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Johns Hopkins Bloomberg School of Public HealthCAAT
 

Book Launch: Animal Experimentation: Working Towards a Paradigm Change

Friday, November 30th, 2018
9am - 5pm

The Johns Hopkins Bloomberg School of Public Health
615 N. Wolfe St.
Baltimore, MD 21205
Feinstone Hall (E2030)

Tune Into the Live Stream Here

Copyright 2018 Anwen Keeling
Above: Boo, a long-tailed macaque used in neurology experiments who was rescued
in 2009 and now lives at the Lakeview Monkey Sanctuary in the U.K.
© Copyright Anwen Keeling

Animal Experimentation: Working Towards a Paradigm Change

(K. Herrmann and K. Jayne, eds., Brill Human Animal Studies Series, Vol. 22) 
Hosted by the Center for Alternatives to Animal Testing

Russell and Burch introduced the principles of replacement, reduction, and refinement of animal experimentation in 1959 in their groundbreaking book, The Principles of Humane Experimental Technique (Russell and Burch, 1959). Their highest goal was to avoid the use of animals wherever possible, and—in cases where animals were still deemed indispensable—to significantly enhance their treatment while also improving the quality of research and testing. There is growing recognition that a focus on human-relevant data is needed for the understanding and possible treatment of chronic, complex diseases, many of which are not well understood and, thus, cannot be readily modeled in other animals. The technology revolution has greatly changed the field of life sciences and now provides us with tools enabling a shift away from animal experimentation. The 51 experts who contributed to Animal Experimentation: Working Towards a Paradigm Change review current animal use in science, present new and innovative non-animal approaches to address urgent scientific questions, and offer a roadmap towards the continuing replacement and eventual elimination of animals used in science as envisioned by Russell and Burch almost 60 years ago.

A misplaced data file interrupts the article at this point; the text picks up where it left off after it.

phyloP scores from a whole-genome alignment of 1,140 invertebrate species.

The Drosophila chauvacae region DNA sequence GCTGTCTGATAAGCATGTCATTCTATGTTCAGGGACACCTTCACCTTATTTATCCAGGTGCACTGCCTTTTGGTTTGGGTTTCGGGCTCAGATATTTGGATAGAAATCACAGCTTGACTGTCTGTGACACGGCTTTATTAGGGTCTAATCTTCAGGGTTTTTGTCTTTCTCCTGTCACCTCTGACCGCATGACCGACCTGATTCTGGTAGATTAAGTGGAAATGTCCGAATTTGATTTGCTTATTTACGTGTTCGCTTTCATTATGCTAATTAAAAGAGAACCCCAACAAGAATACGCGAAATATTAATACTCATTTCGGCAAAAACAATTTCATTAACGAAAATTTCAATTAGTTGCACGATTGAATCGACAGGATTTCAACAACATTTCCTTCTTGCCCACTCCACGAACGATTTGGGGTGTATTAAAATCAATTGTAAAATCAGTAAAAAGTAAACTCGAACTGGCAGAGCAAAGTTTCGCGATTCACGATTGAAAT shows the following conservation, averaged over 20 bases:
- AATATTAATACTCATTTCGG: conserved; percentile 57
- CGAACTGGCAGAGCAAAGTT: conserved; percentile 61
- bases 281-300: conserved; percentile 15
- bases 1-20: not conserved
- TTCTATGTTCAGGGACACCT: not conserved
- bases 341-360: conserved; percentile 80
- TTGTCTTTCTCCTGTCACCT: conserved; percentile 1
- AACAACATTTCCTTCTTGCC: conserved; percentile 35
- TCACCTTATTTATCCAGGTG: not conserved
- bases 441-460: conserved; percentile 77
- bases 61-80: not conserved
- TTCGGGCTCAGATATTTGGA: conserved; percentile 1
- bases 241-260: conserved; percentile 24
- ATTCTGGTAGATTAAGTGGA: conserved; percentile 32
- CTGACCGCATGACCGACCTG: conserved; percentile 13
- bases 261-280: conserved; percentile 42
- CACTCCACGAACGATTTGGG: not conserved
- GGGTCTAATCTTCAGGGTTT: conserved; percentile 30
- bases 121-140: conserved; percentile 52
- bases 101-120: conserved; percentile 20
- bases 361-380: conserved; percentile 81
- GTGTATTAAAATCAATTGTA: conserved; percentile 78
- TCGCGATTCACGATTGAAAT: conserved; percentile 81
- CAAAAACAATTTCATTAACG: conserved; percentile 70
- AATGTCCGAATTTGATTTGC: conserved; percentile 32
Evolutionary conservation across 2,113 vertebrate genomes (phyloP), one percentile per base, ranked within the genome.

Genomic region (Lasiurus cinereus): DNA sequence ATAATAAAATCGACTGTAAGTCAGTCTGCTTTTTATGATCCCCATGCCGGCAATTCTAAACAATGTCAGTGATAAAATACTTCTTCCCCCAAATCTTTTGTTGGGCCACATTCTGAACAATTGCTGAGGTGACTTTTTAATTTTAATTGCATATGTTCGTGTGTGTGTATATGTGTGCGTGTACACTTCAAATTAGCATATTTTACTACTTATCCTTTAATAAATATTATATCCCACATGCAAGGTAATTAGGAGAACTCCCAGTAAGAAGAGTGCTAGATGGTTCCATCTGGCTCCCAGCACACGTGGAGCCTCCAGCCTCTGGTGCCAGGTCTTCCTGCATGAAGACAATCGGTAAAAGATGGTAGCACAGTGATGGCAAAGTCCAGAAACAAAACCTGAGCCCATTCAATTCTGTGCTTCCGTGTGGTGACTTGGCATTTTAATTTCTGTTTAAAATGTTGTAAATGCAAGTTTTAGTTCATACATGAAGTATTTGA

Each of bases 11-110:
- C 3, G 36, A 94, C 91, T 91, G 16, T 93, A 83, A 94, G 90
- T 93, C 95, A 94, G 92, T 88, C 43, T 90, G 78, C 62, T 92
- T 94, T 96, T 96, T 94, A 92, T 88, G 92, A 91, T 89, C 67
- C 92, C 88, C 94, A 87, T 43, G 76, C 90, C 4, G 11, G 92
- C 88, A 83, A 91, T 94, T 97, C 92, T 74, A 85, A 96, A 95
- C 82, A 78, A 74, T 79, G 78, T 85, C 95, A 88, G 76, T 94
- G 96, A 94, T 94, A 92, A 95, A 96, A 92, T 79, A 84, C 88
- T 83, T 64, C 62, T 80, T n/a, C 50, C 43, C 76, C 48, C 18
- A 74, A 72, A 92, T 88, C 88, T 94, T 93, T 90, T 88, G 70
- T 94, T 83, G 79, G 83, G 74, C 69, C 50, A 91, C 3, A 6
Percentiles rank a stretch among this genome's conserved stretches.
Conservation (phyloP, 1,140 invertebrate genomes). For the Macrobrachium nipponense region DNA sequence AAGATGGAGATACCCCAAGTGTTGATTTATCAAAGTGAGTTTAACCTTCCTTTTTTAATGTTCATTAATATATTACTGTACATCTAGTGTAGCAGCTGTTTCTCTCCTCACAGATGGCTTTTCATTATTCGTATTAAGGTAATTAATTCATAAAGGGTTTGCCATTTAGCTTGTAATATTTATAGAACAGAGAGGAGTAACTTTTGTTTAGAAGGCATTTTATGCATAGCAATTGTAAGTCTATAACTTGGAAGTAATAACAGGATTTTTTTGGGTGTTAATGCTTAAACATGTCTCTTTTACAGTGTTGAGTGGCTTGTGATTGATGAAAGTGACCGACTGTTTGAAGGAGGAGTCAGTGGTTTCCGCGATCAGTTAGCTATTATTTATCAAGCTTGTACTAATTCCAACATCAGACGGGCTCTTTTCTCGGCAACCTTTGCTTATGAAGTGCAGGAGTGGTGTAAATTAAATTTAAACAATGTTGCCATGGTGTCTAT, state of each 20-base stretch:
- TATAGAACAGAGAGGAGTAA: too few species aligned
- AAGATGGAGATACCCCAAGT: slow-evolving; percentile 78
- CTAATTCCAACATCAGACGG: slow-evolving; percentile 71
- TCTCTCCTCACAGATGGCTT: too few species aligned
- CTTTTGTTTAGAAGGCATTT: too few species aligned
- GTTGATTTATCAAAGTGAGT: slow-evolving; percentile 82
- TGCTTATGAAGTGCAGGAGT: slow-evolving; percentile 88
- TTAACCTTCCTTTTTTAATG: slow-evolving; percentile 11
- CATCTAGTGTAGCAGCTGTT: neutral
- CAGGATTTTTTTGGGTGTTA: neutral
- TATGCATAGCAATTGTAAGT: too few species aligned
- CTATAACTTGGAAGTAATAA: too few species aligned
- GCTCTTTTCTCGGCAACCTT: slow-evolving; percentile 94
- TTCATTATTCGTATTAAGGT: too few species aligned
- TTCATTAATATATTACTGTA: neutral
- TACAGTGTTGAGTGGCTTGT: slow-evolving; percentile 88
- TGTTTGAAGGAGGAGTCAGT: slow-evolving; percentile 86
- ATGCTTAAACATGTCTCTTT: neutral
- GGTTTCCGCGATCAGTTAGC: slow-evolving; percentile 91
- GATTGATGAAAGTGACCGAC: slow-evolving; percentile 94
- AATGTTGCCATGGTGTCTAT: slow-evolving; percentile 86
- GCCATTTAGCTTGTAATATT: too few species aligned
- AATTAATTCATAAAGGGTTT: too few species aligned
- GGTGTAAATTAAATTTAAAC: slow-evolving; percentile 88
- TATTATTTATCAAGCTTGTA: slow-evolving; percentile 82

At this book launch event, several of our mostly North America-based authors will give talks based on their book chapters. Please see the program (below) for details. 

REGISTRATION

Please email Kathrin Herrmann (kherrma1@jhu.edu) to register by November 27th. There is no cost for the event. 

PROGRAM

9 am
Registration and coffee

10 am
 Welcome and introduction
Thomas HartungKathrin Herrmann

10:10 am
Jim Keen
Wasted money in United States biomedical and agricultural animal research

10:55 am
Kathrin Herrmann
Refinement on the way towards replacement: Are we doing what we can?

11:35 am
Shalin Gala
Modernizing biomedical training: replacing live animal laboratories with human simulation

12:20 pm
Adam See
Behavioral research on captive animals: ethical concerns

12:50 pm
Lunch Break

1:50 pm
Laura Alvarez (presenting for Katy Taylor)
Recent developments in alternatives to animal testing                                               

2:35 pm
Lisa Kramer
The scientific problems with using non-human animals to predict human response to drugs and disease, plus a proposed debate format 

3:30 pm
Thomas Hartung